PostgreSQL has a wide collection of authentication and access mechanisms including password authentication, PAM, LDAP and Kerberos and others. With the pg_hba.conf file you can control connections to local or network sockets, where they connect from and what authentication methods are allowed. The authentication is also sufficiently granular to control which databases can be accessed. Let's look at some simple examples:

    # Type DB User Network Mechanism local all all pam host sameuser all 127.0.0.1/32 pam host www www 10.10.0.10/32 md5

    Each configuration line in the pg_hba.conf file is made up a number of fields. The first field tells PostgreSQL what type of connection we are securing. The two most common types are "local" for local file socket connections and "host" for network connections. You can specify multiple authentication mechanisms for each type.

    The DB field specifies which database you can connect to and includes two special options values: "all" and "sameuser". The "all" option indicates that incoming users on this connection type can connect to all databases. The "sameuser" option will only allow an incoming user to connect to a database with the same name as the connecting user.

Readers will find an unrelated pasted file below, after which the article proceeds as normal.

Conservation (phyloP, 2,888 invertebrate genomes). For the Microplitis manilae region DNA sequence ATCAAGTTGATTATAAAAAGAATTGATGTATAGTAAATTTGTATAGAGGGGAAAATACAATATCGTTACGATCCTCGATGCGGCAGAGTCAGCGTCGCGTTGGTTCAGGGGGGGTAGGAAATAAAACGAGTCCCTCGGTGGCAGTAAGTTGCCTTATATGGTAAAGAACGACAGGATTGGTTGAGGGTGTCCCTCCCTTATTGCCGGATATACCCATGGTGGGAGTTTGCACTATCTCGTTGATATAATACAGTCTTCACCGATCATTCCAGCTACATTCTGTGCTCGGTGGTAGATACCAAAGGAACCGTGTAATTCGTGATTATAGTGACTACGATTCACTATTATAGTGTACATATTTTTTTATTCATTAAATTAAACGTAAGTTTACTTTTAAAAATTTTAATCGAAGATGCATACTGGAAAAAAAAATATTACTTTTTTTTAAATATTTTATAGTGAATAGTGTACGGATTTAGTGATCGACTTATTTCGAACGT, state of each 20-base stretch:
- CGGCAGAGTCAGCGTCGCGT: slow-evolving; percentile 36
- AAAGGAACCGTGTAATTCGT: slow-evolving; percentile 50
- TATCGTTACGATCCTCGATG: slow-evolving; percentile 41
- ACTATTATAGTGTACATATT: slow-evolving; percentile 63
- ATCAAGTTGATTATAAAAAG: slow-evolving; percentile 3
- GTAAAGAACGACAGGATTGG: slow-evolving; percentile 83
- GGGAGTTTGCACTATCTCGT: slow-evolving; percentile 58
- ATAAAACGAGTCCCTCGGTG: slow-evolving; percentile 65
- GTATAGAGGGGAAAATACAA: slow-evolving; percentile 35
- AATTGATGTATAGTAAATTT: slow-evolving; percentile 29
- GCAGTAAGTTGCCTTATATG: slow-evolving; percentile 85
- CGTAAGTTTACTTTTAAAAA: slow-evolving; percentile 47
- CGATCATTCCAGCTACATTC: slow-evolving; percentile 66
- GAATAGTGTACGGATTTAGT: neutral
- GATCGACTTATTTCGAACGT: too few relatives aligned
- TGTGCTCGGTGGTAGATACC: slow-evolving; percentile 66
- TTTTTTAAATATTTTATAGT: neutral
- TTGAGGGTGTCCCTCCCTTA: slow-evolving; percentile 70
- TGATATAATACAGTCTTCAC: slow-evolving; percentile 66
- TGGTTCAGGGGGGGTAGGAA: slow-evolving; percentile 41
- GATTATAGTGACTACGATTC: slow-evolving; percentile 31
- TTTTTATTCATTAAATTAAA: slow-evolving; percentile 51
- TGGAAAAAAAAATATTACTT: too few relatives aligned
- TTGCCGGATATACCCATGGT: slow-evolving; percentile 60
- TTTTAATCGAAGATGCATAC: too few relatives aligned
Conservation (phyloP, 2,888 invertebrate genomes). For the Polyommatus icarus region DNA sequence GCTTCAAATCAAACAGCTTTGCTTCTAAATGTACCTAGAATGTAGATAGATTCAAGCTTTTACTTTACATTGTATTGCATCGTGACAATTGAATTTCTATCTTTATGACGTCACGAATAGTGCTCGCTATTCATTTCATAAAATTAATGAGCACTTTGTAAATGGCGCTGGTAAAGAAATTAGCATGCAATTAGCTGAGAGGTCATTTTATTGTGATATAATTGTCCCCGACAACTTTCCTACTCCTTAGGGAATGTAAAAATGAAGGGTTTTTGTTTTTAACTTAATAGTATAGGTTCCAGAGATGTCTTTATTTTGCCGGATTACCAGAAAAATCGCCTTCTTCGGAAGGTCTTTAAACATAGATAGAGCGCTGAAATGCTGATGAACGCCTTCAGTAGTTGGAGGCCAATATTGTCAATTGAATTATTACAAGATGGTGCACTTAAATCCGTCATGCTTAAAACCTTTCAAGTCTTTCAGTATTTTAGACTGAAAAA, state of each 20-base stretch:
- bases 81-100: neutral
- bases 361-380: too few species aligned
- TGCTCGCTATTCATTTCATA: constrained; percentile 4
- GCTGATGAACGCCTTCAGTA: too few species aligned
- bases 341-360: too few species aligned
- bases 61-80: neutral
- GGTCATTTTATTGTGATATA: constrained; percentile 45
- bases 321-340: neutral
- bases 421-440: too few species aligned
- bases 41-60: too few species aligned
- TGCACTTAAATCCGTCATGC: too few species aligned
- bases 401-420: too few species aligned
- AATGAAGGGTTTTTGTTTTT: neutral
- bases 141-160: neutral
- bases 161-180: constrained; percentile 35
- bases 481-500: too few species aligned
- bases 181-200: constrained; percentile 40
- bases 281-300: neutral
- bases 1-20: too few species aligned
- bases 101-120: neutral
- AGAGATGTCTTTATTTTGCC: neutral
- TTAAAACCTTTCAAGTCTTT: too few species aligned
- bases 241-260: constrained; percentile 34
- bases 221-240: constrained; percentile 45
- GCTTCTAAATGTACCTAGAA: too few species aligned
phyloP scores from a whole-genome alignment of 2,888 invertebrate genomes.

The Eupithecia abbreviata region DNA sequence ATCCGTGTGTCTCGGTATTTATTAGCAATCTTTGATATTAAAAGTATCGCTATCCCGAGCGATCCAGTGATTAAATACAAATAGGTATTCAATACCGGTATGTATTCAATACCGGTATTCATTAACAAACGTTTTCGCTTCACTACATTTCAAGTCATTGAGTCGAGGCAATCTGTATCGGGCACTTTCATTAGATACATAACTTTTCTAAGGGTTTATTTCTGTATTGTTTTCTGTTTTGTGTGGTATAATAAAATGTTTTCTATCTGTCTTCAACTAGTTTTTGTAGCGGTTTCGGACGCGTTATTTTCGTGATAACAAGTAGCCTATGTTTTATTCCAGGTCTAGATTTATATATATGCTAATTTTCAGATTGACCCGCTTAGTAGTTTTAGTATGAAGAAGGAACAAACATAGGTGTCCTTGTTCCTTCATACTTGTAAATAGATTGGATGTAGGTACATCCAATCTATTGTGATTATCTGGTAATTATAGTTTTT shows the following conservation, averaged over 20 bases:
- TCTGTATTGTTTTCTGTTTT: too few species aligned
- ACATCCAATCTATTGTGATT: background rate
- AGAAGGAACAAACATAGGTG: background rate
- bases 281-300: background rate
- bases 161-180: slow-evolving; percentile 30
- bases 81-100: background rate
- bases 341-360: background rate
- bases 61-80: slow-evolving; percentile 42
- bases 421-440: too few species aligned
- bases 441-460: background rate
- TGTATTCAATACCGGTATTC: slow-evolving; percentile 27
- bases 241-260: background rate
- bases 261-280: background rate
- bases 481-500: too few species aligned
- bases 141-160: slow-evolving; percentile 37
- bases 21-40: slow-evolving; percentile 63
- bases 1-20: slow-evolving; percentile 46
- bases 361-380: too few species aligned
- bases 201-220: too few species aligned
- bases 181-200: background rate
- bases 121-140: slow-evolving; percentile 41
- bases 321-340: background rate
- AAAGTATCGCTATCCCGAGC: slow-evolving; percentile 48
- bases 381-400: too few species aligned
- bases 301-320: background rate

So the second line in our example above would allow the user "ben" to connect to a database called "ben" but not to a database named "jerry". You can also specify multiple databases by separating each with a comma.

    The user field controls which user ids are allowed to connect. Again, we can use the "all" value for all user ids to connect or the name of a specific user. You can also specify multiple users by separating each with a comma.

    For network connections -- though obviously not local sockets -- we can specify which hosts and network can connect in the form of an IP address and subnet. In the second line above we limit connections to the loopback address and in the third line to the IP address 10.10.0.10.

    Lastly, we specify the mechanism used for authentication. We've used two common mechanisms in our example.